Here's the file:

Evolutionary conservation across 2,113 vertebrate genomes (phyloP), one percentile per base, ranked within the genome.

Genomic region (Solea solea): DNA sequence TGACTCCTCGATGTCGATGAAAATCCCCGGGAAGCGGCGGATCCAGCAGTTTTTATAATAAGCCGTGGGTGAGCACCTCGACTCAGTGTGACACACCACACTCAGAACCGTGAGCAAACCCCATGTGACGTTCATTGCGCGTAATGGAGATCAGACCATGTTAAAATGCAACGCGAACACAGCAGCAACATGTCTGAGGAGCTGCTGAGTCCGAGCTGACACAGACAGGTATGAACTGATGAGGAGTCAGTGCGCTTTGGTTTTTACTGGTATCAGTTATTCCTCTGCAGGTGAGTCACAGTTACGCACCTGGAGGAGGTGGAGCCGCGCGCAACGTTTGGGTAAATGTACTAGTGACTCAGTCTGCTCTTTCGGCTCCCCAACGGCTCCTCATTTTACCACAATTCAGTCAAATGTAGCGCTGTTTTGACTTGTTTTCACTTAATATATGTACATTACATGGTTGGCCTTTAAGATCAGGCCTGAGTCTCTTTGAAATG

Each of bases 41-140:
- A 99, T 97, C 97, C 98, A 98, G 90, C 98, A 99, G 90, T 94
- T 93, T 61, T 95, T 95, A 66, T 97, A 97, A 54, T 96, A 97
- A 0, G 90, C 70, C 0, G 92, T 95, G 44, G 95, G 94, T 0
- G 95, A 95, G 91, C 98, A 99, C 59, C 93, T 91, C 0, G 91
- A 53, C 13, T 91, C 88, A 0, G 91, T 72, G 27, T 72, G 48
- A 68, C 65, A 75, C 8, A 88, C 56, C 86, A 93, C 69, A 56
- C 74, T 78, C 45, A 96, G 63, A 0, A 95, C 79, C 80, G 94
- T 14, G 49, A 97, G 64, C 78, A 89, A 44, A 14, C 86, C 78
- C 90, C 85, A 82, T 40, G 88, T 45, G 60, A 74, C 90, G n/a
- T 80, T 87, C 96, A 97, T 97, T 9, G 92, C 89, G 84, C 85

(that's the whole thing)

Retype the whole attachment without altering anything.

Evolutionary conservation across 2,113 vertebrate genomes (phyloP), one percentile per base, ranked within the genome.

Genomic region (Solea solea): DNA sequence TGACTCCTCGATGTCGATGAAAATCCCCGGGAAGCGGCGGATCCAGCAGTTTTTATAATAAGCCGTGGGTGAGCACCTCGACTCAGTGTGACACACCACACTCAGAACCGTGAGCAAACCCCATGTGACGTTCATTGCGCGTAATGGAGATCAGACCATGTTAAAATGCAACGCGAACACAGCAGCAACATGTCTGAGGAGCTGCTGAGTCCGAGCTGACACAGACAGGTATGAACTGATGAGGAGTCAGTGCGCTTTGGTTTTTACTGGTATCAGTTATTCCTCTGCAGGTGAGTCACAGTTACGCACCTGGAGGAGGTGGAGCCGCGCGCAACGTTTGGGTAAATGTACTAGTGACTCAGTCTGCTCTTTCGGCTCCCCAACGGCTCCTCATTTTACCACAATTCAGTCAAATGTAGCGCTGTTTTGACTTGTTTTCACTTAATATATGTACATTACATGGTTGGCCTTTAAGATCAGGCCTGAGTCTCTTTGAAATG

Each of bases 41-140:
- A 99, T 97, C 97, C 98, A 98, G 90, C 98, A 99, G 90, T 94
- T 93, T 61, T 95, T 95, A 66, T 97, A 97, A 54, T 96, A 97
- A 0, G 90, C 70, C 0, G 92, T 95, G 44, G 95, G 94, T 0
- G 95, A 95, G 91, C 98, A 99, C 59, C 93, T 91, C 0, G 91
- A 53, C 13, T 91, C 88, A 0, G 91, T 72, G 27, T 72, G 48
- A 68, C 65, A 75, C 8, A 88, C 56, C 86, A 93, C 69, A 56
- C 74, T 78, C 45, A 96, G 63, A 0, A 95, C 79, C 80, G 94
- T 14, G 49, A 97, G 64, C 78, A 89, A 44, A 14, C 86, C 78
- C 90, C 85, A 82, T 40, G 88, T 45, G 60, A 74, C 90, G n/a
- T 80, T 87, C 96, A 97, T 97, T 9, G 92, C 89, G 84, C 85